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Aquaponic Fish Stocking Density

What is fish stocking density for an Aquaponic system?

In general, stocking density is the ratio of fish, based on their weight, to the unit or volume of water. When it comes to Aquaponics, it is a little, no, a lot more involved than that.

 
This is a highly debatable topic, as there is so many variables that determine the amount of fish you can/should stock into your system. Some of those things include: water flows, oxygen levels, pumping rates, the amount of plants in the system, the feed amounts, fish species, water temperature, water levels, etc.
 
 

For a well designed and balanced Aquaponic system, the ratio between plants and fish is dependent on your system size and how much the fish are fed.

 Commercial farms have large setups that not only include huge grow-beds to filter the water, but also expensive equipment such as bio filters, etc. These systems can thoroughly and automatically manage the water levels in the tank (especially ammonia and nitrates), keeping the water clean and allowing them to feed and stock more fish.
 
 However, for a backyard gardener that has a smaller system, the amount of fish and how much they are fed less is less in order to keep them healthy and to balance the system properly.
  

Disclaimer here: My research comes from experts, not those who are still experimenting with their systems and put out videos claiming to know all about Aquaponics and Aquaculture. Based on what they have to believe (and what we follow for our systems), the standard rule of thumb  is 1 lb. of (adult) fish for every 8-10 gallons of water. 

To calculate this, you need to know out the type of fish you want to stock and how big they will get before you either sell or harvest them. For tilapia, adult size is generally 1 lb; so you can keep 1 tilapia for every 8-10 gallons of water. In a 55 gallon fish tank, you can safely house 5-6 adult tilapia. Just don’t be tempted to buy 100 fingerlings as each of those cute little fish will grow up to be about a pound each, and depending on how heavy you feed them, within 1-2 years. To appropriately house that many tilapia, you will need about a 1,000 gallon  fish tank!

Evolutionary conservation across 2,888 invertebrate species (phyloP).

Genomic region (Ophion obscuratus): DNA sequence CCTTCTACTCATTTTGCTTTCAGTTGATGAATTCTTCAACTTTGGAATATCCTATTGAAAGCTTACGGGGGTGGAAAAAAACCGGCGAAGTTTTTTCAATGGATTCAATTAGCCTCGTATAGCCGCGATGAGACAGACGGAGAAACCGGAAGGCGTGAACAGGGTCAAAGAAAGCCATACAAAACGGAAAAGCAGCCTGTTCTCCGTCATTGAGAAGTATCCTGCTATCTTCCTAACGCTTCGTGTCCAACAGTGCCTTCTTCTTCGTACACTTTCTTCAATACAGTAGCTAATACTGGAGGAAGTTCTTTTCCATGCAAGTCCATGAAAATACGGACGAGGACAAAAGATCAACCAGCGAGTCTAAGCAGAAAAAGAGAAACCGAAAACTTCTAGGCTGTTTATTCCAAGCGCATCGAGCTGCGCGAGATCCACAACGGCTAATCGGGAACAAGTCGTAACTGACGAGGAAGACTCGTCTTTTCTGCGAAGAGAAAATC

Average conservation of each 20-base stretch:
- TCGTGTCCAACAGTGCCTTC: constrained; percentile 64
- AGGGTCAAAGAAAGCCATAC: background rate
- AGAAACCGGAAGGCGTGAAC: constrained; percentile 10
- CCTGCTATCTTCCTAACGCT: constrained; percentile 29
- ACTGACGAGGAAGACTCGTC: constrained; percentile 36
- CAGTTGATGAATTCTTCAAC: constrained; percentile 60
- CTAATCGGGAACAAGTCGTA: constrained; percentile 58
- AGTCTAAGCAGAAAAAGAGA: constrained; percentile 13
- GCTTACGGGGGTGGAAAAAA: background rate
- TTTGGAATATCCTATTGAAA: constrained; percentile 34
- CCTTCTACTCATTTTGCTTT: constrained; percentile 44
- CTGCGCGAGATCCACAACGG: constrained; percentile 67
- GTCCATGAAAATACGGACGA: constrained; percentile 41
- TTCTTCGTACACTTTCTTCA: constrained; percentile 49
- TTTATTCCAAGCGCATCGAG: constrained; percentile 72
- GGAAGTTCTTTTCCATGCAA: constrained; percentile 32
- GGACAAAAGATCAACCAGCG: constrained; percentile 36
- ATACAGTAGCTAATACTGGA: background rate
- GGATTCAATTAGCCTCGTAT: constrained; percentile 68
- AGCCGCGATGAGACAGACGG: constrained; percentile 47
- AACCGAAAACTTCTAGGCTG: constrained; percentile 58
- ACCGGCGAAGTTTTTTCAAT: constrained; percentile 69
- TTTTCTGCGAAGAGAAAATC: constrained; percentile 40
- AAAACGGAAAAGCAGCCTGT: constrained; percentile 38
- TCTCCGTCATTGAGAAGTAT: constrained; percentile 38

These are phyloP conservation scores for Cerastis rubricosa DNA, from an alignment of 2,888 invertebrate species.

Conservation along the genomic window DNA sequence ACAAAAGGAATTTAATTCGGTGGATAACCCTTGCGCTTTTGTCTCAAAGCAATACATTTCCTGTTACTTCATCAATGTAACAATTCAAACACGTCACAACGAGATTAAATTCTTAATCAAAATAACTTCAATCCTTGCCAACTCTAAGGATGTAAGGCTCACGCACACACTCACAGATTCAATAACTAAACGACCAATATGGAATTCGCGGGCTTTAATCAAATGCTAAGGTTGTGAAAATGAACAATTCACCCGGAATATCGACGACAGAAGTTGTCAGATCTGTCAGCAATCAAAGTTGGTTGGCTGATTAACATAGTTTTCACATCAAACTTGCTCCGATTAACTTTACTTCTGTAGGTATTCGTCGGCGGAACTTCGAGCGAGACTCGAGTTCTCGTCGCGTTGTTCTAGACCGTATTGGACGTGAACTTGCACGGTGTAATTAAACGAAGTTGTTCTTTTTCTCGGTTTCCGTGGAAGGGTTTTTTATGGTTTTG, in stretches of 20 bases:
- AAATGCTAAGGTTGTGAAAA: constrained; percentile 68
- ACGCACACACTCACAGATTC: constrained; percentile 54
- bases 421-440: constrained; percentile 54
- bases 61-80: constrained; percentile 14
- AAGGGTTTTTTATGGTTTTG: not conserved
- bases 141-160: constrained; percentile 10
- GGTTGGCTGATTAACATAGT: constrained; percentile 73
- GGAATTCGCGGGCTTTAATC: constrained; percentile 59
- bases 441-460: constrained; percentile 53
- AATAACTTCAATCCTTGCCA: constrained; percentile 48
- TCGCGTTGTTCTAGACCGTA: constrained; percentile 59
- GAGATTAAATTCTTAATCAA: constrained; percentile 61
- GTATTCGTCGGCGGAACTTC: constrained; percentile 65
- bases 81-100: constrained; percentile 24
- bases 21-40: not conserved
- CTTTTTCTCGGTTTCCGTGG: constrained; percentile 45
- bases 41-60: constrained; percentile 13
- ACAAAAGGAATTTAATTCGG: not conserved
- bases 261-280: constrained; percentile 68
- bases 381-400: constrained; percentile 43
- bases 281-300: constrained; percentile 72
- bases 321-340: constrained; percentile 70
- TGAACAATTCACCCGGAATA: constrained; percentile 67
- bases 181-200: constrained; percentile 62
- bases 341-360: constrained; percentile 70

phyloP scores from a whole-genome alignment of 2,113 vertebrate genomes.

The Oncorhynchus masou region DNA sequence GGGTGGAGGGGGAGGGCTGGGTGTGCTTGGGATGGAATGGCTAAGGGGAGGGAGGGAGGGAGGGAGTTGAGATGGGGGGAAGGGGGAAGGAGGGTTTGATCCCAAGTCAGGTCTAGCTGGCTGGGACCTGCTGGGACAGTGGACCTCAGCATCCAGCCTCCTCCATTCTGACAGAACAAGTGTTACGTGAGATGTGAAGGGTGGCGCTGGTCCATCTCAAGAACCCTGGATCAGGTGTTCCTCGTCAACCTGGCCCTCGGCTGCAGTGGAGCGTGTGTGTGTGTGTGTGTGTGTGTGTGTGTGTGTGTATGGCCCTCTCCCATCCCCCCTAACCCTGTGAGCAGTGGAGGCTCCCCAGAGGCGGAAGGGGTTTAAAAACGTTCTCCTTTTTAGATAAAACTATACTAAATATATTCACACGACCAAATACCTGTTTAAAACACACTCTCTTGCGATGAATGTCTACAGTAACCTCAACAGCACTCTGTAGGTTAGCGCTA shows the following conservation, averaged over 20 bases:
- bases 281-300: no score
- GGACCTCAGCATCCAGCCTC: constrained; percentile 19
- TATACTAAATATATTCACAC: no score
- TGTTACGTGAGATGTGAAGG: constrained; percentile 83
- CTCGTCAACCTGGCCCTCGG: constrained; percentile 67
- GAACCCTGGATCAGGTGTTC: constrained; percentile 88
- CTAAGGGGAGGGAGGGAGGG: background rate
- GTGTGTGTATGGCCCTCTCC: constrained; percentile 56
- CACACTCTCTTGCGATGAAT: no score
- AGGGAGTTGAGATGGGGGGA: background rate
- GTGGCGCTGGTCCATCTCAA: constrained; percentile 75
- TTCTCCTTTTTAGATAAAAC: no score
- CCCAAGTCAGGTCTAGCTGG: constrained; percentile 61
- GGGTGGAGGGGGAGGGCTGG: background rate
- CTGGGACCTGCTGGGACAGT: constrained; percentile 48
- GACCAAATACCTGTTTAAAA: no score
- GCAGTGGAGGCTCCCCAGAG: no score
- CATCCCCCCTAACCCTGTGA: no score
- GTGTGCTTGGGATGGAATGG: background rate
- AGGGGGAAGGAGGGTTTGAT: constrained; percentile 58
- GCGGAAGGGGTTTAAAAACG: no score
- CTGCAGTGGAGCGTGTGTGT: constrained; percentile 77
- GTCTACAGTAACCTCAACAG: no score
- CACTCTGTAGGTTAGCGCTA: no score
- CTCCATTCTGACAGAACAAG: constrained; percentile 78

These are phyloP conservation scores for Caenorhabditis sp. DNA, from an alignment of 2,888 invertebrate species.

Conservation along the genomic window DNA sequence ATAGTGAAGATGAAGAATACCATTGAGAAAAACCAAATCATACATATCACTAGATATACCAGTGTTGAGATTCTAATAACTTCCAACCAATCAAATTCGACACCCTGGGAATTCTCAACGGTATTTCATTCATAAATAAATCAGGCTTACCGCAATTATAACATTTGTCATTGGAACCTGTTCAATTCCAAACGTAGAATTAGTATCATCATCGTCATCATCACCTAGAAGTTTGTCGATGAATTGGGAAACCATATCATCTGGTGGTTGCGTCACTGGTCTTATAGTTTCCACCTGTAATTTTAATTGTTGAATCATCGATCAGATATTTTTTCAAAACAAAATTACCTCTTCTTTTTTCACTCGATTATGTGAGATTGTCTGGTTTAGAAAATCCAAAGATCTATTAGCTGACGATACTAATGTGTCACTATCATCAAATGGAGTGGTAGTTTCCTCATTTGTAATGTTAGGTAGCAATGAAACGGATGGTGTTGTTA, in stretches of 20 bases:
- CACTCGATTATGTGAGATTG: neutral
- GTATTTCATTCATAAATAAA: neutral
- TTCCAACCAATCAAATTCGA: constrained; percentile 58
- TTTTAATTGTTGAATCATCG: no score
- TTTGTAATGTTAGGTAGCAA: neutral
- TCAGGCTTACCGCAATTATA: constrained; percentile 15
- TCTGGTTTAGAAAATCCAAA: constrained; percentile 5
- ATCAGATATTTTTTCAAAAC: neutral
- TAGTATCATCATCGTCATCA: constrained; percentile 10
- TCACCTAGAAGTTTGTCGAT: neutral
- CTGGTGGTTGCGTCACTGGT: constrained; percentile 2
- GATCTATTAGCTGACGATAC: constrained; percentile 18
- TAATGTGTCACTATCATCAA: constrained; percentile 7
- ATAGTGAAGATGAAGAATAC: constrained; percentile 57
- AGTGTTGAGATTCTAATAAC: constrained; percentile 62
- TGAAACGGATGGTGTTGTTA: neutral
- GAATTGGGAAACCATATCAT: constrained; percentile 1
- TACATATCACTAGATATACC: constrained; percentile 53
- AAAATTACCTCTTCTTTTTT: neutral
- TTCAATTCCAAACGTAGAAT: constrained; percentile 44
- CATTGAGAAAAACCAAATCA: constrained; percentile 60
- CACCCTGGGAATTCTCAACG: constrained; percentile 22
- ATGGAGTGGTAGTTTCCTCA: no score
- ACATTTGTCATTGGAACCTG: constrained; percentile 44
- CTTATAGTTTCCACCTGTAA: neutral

Once you have your fish in the system, you can experiment with feeding them (more or less) as long as you monitor the water conditions/levels and keep them where you want/need them to be. It is a lot easier to start out ‘small’ and experiment, growing a little at a time than it is to  stock heavier upfront and have multiple issues with your fish and your entire system.
 
Bottom line: Start with less fish than you think you need- you can always add more later. Carefully monitor your water levels and document them along with any water changes, number and amount of food provided daily, etc. This will help you grow your system and keep it balanced.
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Gail

Gail

I'm a gardener, posting related things as I find the time. There is a lot of great info I was keeping in folders; then realized there are others who might benefit from my research so I decided to share my findings online and get input from others.

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